Publication 4635

Kastrup B. (2017) On the plausibility of idealism: Refuting criticisms. Disputatio 9(44): 13–34. Fulltext at https://cepa.info/4635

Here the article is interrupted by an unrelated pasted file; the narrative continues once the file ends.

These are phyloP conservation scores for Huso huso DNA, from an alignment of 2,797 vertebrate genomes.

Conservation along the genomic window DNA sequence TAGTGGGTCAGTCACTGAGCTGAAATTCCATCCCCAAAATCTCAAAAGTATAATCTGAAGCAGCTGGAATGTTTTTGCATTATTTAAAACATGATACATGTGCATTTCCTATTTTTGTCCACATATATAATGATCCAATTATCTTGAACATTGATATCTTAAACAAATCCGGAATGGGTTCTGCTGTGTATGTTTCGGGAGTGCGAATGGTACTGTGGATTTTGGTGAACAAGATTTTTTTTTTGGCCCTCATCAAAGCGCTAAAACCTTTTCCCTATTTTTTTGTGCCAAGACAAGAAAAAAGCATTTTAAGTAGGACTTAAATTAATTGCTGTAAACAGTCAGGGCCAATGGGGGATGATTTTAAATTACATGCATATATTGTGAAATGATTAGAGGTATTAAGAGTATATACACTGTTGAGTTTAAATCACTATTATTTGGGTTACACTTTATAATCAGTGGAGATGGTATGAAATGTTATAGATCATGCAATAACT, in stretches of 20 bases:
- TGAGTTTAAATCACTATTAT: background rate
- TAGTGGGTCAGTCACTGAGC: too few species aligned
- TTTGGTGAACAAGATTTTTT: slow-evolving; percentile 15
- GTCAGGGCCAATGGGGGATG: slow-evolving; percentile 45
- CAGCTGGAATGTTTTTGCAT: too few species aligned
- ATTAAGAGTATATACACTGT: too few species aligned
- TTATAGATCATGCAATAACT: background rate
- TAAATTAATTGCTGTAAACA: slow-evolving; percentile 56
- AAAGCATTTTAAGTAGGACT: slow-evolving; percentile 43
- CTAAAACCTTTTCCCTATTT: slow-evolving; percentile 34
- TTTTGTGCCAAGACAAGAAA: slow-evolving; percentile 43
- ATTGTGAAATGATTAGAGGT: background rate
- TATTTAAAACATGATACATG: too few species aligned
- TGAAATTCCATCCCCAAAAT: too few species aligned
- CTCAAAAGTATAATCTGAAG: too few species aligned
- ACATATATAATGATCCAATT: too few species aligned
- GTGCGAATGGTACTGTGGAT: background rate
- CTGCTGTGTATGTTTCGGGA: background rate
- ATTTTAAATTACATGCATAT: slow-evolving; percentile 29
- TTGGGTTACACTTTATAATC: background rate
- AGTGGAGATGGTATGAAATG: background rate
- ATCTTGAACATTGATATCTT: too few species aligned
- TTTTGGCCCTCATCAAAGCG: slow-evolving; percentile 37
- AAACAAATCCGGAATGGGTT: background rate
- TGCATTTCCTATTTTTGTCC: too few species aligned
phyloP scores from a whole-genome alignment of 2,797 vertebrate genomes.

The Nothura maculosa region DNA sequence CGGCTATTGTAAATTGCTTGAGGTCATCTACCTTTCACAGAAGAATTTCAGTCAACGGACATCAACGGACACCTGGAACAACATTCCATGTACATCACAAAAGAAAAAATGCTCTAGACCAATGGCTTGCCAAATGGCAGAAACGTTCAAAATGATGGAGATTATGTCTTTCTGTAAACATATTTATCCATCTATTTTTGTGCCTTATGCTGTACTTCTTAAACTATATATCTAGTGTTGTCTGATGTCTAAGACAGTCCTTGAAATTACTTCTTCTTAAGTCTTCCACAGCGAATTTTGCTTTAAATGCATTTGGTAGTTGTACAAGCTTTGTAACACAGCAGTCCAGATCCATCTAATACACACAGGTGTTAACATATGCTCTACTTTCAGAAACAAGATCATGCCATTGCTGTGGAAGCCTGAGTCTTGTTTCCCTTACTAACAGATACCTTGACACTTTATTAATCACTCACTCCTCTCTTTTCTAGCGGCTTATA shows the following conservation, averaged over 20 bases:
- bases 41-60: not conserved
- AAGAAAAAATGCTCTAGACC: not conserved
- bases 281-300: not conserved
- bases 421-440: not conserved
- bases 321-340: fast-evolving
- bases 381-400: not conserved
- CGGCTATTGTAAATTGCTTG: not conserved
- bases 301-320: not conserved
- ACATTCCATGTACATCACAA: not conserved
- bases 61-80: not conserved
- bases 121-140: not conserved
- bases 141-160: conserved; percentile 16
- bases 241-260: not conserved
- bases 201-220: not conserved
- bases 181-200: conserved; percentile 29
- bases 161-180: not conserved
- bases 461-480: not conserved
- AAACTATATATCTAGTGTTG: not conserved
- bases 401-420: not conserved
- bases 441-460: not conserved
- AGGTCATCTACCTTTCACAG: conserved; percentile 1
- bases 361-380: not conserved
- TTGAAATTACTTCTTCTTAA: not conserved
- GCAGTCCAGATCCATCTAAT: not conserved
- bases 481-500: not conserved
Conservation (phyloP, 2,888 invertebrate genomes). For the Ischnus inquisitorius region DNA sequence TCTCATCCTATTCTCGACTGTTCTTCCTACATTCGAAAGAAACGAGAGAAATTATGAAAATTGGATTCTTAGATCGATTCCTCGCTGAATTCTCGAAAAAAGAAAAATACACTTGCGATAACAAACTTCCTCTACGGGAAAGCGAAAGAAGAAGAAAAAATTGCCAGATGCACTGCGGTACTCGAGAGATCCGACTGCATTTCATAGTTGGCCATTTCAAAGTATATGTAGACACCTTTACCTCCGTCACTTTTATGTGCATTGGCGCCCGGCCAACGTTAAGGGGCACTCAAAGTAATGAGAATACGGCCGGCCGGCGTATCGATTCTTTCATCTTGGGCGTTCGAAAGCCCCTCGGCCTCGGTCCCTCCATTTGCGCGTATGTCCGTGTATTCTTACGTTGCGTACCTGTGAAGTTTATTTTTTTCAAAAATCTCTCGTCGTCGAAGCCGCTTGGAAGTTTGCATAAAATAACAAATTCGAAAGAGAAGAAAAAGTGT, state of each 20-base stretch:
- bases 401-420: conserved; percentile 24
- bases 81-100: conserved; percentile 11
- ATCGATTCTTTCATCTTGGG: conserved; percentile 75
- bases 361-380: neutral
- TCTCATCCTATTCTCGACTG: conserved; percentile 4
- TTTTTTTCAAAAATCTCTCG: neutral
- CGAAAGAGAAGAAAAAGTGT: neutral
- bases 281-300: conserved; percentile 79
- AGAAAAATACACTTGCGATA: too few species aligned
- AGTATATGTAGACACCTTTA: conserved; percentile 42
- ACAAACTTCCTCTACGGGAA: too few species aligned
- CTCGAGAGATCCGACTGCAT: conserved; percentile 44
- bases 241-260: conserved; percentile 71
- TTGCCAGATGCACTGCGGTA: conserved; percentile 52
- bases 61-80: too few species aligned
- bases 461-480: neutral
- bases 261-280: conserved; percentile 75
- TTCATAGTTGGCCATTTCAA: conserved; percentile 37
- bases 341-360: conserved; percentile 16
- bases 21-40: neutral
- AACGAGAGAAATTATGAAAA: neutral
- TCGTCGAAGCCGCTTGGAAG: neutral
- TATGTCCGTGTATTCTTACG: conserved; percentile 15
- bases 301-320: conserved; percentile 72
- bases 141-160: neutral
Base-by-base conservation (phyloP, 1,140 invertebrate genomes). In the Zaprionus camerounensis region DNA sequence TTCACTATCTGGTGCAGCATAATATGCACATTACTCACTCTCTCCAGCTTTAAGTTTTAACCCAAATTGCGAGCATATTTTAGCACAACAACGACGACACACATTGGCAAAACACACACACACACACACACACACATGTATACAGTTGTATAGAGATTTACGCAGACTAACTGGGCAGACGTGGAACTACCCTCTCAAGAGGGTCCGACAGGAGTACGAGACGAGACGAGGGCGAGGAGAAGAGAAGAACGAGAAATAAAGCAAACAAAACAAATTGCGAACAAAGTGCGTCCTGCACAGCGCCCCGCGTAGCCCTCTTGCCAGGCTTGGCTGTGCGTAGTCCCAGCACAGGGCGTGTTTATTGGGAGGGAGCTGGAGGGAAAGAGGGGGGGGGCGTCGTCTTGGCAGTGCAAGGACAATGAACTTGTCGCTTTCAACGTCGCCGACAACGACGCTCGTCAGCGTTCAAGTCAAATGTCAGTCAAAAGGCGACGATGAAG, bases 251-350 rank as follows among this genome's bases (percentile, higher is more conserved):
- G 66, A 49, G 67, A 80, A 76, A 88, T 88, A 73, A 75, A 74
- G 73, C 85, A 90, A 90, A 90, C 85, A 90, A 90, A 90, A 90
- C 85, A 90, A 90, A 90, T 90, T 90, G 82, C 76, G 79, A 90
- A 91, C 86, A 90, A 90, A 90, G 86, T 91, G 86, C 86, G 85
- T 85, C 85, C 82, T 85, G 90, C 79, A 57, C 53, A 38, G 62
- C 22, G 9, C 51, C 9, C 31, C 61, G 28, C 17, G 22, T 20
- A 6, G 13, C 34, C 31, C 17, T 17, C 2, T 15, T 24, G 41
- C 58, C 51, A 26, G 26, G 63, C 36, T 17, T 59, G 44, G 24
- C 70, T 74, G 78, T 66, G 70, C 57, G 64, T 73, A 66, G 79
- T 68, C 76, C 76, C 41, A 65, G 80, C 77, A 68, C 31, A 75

Several alternatives vie today for recognition as the most plausible ontology, from physicalism to panpsychism. By and large, these on- tologies entail that physical structures circumscribe consciousness by bearing phenomenal properties within their physical boundaries. The ontology of idealism, on the other hand, entails that all physical struc- tures are circumscribed by consciousness in that they exist solely as phe- nomenality in the first place. Unlike the other alternatives, however, idealism is often considered implausible today, particularly by analytic philosophers. A reason for this is the strong intuition that an objective world transcending phenomenality is a self-evident fact. Other argu- ments – such as the dependency of phenomenal experience on brain function, the evidence for the existence of the universe before the origin of conscious life, etc. – are also often cited. In this essay, I will argue that these objections against the plausibility of idealism are false. As such, this essay seeks to show that idealism is an entirely plausible ontology.

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